Aka Giubbe rosse
A Coralta peoduction
Distributed by Cineriz
Director: Aristide Massaccesi
Story: Claudio Bernabei, Aristide Massaccesi
Screenplay: Claudio Bernabei, Aristide Massaccesi
Cinematography: Aristide Massaccesi
Music: Carlo Rustichelli
Editor: Bruno Miheli
Cast: Fabio Testi (Corporal Bill Cormack), Guido Mannari (Cariboo), Lynne Frederick (Elizabeth, Bill’s wife), Renato Cestiè (Jimmy), Lionel Stander (Doctor Higgins), Wendy D’Olive (Shee-Noa), Robert Hundar [Claudio Undari] (Wolf), Lars Bloch (Andy), Daniele Dublino (the lieutenant), Geoffrey Coppleston (RCMP chief), Bruno Corazzari (Logan), Paolo Magalotti (Carter, a trapper), Luigi Antonio Guerra (Wolf’s man), Aldo Cecconi, Emilio Messina (Logan’s man), Lucio Montanaro (uncredited, according to imdb), Renzo Pevarello (McRea, Wolf’s man, uncredited, according to IMDB)
Red Coat is a rather peripheral entry into the White Fang series of films. It has all the key elements of the genre – snowy, mountainous settings, big men in fur coats, copious sledge riding, imperilled child protagonist – except one: it doesn’t feature a dog. Or, rather, it does feature a dog, but the mutt in question is so insignificant to the plot that it could just as well not feature at all. In effect, it gets shot in the leg, sits around in a log cabin recovering and finally emerges at the very climax to gnaw on a villain or two; hardly the most active of canine characters.
The film also boasts a rather peculiar structure, starting off with a lengthy flashback, lasting a good 20 minutes, which sets up the background story for the main narrative. Bill Cormack (Fabio Testi), who is just starting out in his career as a Mountie, bumps into his old childhood friend, Caribou (Guido Mannari), now a professional card-shark who is in a relationship with a beautiful young singer called Elizabeth (Lynne Frederick). Unfortunately, Caribou sinks further into a life of crime and, after escaping arrest – and wounding Bill in the act – he becomes a fully fledged outlaw, bringing together one of the most feared gangs in the whole of Canada. Bill and Elizabeth, meanwhile, grow closer, eventually marrying and having a son, Jimmy (Renato Cestiè).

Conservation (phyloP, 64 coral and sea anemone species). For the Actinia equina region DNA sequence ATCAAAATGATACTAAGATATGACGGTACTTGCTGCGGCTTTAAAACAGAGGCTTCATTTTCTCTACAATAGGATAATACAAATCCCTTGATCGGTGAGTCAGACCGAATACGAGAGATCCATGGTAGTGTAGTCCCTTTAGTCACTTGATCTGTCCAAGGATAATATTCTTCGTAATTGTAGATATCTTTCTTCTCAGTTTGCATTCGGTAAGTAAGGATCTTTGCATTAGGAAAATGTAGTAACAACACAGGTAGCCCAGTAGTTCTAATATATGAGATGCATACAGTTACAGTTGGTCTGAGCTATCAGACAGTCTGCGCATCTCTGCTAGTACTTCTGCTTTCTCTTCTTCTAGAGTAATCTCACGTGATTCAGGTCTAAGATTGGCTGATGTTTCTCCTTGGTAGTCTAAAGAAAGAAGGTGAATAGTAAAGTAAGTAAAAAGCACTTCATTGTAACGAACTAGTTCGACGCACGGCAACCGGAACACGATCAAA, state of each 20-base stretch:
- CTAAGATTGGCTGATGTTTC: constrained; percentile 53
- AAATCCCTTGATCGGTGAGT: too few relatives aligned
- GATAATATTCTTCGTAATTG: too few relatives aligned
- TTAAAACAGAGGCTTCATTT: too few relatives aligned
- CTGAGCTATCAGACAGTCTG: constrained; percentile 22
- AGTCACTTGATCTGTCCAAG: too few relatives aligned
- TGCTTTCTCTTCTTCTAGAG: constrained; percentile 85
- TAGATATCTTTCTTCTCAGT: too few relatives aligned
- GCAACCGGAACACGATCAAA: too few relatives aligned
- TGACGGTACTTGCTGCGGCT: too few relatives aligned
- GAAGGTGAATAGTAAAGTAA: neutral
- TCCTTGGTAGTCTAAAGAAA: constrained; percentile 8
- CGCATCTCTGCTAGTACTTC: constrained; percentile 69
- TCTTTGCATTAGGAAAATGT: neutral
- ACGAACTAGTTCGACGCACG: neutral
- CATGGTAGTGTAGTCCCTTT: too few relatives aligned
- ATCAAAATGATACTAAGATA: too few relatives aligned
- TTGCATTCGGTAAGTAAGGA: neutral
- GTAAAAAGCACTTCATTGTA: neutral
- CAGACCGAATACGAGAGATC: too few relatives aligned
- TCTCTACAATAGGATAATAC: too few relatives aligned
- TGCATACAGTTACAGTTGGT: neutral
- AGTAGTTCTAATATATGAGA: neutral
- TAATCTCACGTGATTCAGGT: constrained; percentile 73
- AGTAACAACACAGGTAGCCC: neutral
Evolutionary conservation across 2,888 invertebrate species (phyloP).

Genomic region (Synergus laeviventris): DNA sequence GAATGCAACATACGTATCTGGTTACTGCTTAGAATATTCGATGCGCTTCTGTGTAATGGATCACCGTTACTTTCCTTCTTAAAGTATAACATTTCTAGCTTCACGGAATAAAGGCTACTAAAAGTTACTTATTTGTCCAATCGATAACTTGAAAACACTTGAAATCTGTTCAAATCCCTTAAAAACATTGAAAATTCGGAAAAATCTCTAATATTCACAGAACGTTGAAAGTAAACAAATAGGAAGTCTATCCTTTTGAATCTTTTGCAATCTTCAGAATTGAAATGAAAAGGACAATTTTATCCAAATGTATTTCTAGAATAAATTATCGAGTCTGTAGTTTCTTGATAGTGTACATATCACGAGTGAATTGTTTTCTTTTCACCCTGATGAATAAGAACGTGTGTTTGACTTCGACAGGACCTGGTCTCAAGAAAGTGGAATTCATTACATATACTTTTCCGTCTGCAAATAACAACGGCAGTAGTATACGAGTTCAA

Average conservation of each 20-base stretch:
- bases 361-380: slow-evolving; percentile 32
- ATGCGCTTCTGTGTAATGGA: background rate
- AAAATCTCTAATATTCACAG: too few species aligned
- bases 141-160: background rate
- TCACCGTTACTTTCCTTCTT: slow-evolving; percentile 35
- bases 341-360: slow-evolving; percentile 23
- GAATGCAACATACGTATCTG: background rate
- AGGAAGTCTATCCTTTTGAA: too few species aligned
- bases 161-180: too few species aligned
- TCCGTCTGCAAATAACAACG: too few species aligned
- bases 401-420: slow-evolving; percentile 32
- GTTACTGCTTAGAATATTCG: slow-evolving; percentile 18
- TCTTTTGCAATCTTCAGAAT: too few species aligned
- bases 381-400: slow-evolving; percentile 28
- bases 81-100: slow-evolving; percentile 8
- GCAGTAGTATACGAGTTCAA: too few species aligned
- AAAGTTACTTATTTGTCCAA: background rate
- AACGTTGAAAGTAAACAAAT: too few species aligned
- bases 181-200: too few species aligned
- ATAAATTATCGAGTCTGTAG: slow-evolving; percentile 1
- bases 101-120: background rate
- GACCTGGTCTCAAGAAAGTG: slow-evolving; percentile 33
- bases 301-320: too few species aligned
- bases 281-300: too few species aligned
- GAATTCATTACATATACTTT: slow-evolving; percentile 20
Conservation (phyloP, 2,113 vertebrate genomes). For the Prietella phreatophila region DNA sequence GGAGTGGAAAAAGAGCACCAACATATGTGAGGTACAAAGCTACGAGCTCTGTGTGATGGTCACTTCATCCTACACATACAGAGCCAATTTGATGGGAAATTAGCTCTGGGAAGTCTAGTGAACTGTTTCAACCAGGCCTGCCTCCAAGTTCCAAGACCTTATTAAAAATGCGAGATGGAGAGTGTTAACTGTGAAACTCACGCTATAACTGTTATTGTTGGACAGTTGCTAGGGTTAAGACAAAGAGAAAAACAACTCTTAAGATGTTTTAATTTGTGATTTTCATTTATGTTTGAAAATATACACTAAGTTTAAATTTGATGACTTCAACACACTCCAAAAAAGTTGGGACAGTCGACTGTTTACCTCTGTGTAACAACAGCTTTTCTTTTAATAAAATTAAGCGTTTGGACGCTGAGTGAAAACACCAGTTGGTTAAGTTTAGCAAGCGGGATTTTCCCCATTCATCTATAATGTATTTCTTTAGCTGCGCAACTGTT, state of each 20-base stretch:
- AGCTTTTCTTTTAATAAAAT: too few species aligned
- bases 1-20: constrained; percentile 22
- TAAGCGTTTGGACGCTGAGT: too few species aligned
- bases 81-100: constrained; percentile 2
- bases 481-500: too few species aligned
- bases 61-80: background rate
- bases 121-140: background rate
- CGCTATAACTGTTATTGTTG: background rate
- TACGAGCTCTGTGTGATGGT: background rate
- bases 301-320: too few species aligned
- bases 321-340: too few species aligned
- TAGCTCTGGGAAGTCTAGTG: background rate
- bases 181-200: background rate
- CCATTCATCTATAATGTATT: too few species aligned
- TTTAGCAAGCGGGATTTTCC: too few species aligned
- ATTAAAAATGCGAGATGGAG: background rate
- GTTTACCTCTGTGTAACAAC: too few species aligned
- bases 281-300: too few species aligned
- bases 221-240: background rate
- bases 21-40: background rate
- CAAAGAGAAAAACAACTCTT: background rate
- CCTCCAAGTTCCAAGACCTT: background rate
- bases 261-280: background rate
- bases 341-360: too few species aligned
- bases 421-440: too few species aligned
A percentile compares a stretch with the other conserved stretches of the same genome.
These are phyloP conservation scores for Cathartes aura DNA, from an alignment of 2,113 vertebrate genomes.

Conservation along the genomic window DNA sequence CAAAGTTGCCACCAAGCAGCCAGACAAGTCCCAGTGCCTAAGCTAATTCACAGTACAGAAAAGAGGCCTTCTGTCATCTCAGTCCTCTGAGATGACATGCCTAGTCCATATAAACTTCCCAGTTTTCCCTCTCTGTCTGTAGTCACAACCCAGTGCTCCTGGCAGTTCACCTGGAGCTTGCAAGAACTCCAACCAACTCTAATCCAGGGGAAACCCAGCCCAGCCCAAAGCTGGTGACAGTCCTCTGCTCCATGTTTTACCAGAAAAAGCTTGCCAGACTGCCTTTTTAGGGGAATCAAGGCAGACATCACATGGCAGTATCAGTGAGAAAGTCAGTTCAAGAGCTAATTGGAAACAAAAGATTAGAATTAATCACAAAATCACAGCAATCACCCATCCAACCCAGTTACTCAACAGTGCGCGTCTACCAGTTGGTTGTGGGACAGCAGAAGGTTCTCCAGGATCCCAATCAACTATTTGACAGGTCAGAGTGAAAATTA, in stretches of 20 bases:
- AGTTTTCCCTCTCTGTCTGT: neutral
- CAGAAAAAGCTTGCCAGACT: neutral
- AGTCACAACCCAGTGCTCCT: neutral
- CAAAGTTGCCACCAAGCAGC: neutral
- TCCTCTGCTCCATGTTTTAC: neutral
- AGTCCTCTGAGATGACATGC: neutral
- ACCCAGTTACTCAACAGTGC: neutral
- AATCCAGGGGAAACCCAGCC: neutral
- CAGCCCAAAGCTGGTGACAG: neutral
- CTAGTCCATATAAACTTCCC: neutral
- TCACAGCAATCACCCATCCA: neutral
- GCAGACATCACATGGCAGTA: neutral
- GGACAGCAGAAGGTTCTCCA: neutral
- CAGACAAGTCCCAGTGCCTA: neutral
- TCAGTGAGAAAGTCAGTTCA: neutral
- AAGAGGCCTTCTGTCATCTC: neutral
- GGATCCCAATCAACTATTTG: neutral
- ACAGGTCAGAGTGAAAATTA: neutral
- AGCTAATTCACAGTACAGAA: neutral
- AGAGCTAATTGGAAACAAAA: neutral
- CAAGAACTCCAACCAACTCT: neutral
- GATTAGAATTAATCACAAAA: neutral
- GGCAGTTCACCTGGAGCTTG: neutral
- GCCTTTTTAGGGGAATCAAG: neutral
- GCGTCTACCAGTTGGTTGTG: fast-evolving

Back in the present day, Caribou manages to escape from prison and, determined to have his revenge, kidnaps poor little Jimmy, now a young boy. Understandably disconsolate, Bill – who’s now become such an accomplished lawman that he’s known as ‘the hunter’ - immediately sets off with his partner, Andy (Lars Bloch), to track them down, and before long they’ve been led into the inhospitable mountains, where every step is fraught with danger etc etc. Making things worse, a bunch of Caribou’s former criminal associates are also on his tail, hoping to lay their hands on all the gold he managed to stash before being sent to prison, and they don’t exactly have any love for Cormack either.
In all, Red Coat stands as being a rather atypical production. It was undoubtedly made in the wake of Call of the Wild and White Fang, and it’s arguably truer to the genres origins and the books of Jack London than several of the other films under discussion, even if they do feature a more prominent pooch. But the story is more along traditional Spaghetti Western lines, familiar from films such as Vengeance or, more particularly, For $100,000 per Killing; a kind of revenge / manhunt thriller with elements of familial melodrama. And, as such, it’s all far more interesting than perhaps could have been expected, managing to avoid a number of the habitual genre pitfalls: too many fist-fights, a sense of cloying sentimentality, too much emphasis on half-baked comedy.
The script, which is credited to director Aristide Massaccesi (using his normal Joe D’Amato moniker) and Claudio Bernabei (also often mistaken for another Massaccesi pseudonym), is far better than usual, throwing in a number of unexpected twists and turns and even displaying some proper attempts at character development. Actor George Eastman has claimed that he was the actual writer, and this does seem to have some credence, as it has certain elements in common with his script for the later, better known Keoma (76), not to mention the fact that it’s far better than the kind of material Massaccesi and Bernabei usually worked with.
But D’Amato too, appears to have been energised. He was a filmmaker who knew how to direct, but more often than not simply seemed not to bother. Here, though, he does a decent job, and with his cinematographer’s eye he brings a keen visual sense to it all, ensuring that the snowy, widescreen vistas look absolutely spectacular. It’s certainly a lot better than his other Spaghetti Western, A Bounty Hunter in Trinity, and streets ahead of just about anything he made after 1980. He even manages to throw in an action packed climax that’s almost worthy of Enzo Castellari; a very different kind of action to the type he went on to become famous for shooting later in his career.
It’s kind of hard to work out quite what was going on with Fabio Testi’s career at this time. After starting out as a stuntman, he’d made his name in a couple of high profile releases in the early seventies (Il giardino dei Finzi-Contini (70), Addio, fratello crudele (71)), but he still seemed happy appearing in comparatively small-scale westerns such as this and Dieci bianchi uccisi da un piccolo indiano (74). He does a pretty good job, bringing a certain intensity to his character, and he’s ably supported by Guido Mannari, who later had a big role in Caligula (79). Lynne Frederick, who popped up in a few European productions at the time (she starred again with Fabio Testi in The Four of the Apocalypse (75)), is very attractive, but disappears rather inexplicably after the first half hour.